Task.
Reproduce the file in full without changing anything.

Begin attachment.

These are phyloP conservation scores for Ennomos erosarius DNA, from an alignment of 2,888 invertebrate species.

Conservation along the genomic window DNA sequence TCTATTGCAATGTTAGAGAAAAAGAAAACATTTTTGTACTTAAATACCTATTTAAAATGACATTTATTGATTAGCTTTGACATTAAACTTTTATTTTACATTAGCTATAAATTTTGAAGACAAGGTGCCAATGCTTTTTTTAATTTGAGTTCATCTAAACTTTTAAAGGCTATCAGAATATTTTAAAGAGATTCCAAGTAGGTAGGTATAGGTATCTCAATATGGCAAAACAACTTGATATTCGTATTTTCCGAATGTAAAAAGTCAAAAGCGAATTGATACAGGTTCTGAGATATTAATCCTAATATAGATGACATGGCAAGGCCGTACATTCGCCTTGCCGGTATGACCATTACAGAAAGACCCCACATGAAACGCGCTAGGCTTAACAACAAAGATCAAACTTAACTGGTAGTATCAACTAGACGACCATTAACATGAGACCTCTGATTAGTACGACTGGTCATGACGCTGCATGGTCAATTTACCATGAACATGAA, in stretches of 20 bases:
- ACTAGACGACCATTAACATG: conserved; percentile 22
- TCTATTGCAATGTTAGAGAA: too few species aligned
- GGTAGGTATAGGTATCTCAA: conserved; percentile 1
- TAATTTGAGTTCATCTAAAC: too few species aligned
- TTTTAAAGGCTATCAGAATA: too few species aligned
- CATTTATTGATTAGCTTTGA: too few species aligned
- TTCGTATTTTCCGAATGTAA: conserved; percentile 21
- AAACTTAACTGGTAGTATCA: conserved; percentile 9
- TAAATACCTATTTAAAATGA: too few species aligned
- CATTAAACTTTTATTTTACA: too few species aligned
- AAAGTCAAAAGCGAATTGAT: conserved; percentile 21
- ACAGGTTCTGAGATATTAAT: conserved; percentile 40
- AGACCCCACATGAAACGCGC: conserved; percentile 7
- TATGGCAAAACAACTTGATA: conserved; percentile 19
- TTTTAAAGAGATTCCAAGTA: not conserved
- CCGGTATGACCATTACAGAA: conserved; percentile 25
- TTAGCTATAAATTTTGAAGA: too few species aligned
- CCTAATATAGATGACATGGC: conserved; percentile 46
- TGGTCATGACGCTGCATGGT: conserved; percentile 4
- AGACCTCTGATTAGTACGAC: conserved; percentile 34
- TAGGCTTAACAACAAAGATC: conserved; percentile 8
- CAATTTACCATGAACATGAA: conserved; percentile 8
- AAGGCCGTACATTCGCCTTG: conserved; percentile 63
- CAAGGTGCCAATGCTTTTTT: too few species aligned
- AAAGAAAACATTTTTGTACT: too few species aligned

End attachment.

These are phyloP conservation scores for Ennomos erosarius DNA, from an alignment of 2,888 invertebrate species.

Conservation along the genomic window DNA sequence TCTATTGCAATGTTAGAGAAAAAGAAAACATTTTTGTACTTAAATACCTATTTAAAATGACATTTATTGATTAGCTTTGACATTAAACTTTTATTTTACATTAGCTATAAATTTTGAAGACAAGGTGCCAATGCTTTTTTTAATTTGAGTTCATCTAAACTTTTAAAGGCTATCAGAATATTTTAAAGAGATTCCAAGTAGGTAGGTATAGGTATCTCAATATGGCAAAACAACTTGATATTCGTATTTTCCGAATGTAAAAAGTCAAAAGCGAATTGATACAGGTTCTGAGATATTAATCCTAATATAGATGACATGGCAAGGCCGTACATTCGCCTTGCCGGTATGACCATTACAGAAAGACCCCACATGAAACGCGCTAGGCTTAACAACAAAGATCAAACTTAACTGGTAGTATCAACTAGACGACCATTAACATGAGACCTCTGATTAGTACGACTGGTCATGACGCTGCATGGTCAATTTACCATGAACATGAA, in stretches of 20 bases:
- ACTAGACGACCATTAACATG: conserved; percentile 22
- TCTATTGCAATGTTAGAGAA: too few species aligned
- GGTAGGTATAGGTATCTCAA: conserved; percentile 1
- TAATTTGAGTTCATCTAAAC: too few species aligned
- TTTTAAAGGCTATCAGAATA: too few species aligned
- CATTTATTGATTAGCTTTGA: too few species aligned
- TTCGTATTTTCCGAATGTAA: conserved; percentile 21
- AAACTTAACTGGTAGTATCA: conserved; percentile 9
- TAAATACCTATTTAAAATGA: too few species aligned
- CATTAAACTTTTATTTTACA: too few species aligned
- AAAGTCAAAAGCGAATTGAT: conserved; percentile 21
- ACAGGTTCTGAGATATTAAT: conserved; percentile 40
- AGACCCCACATGAAACGCGC: conserved; percentile 7
- TATGGCAAAACAACTTGATA: conserved; percentile 19
- TTTTAAAGAGATTCCAAGTA: not conserved
- CCGGTATGACCATTACAGAA: conserved; percentile 25
- TTAGCTATAAATTTTGAAGA: too few species aligned
- CCTAATATAGATGACATGGC: conserved; percentile 46
- TGGTCATGACGCTGCATGGT: conserved; percentile 4
- AGACCTCTGATTAGTACGAC: conserved; percentile 34
- TAGGCTTAACAACAAAGATC: conserved; percentile 8
- CAATTTACCATGAACATGAA: conserved; percentile 8
- AAGGCCGTACATTCGCCTTG: conserved; percentile 63
- CAAGGTGCCAATGCTTTTTT: too few species aligned
- AAAGAAAACATTTTTGTACT: too few species aligned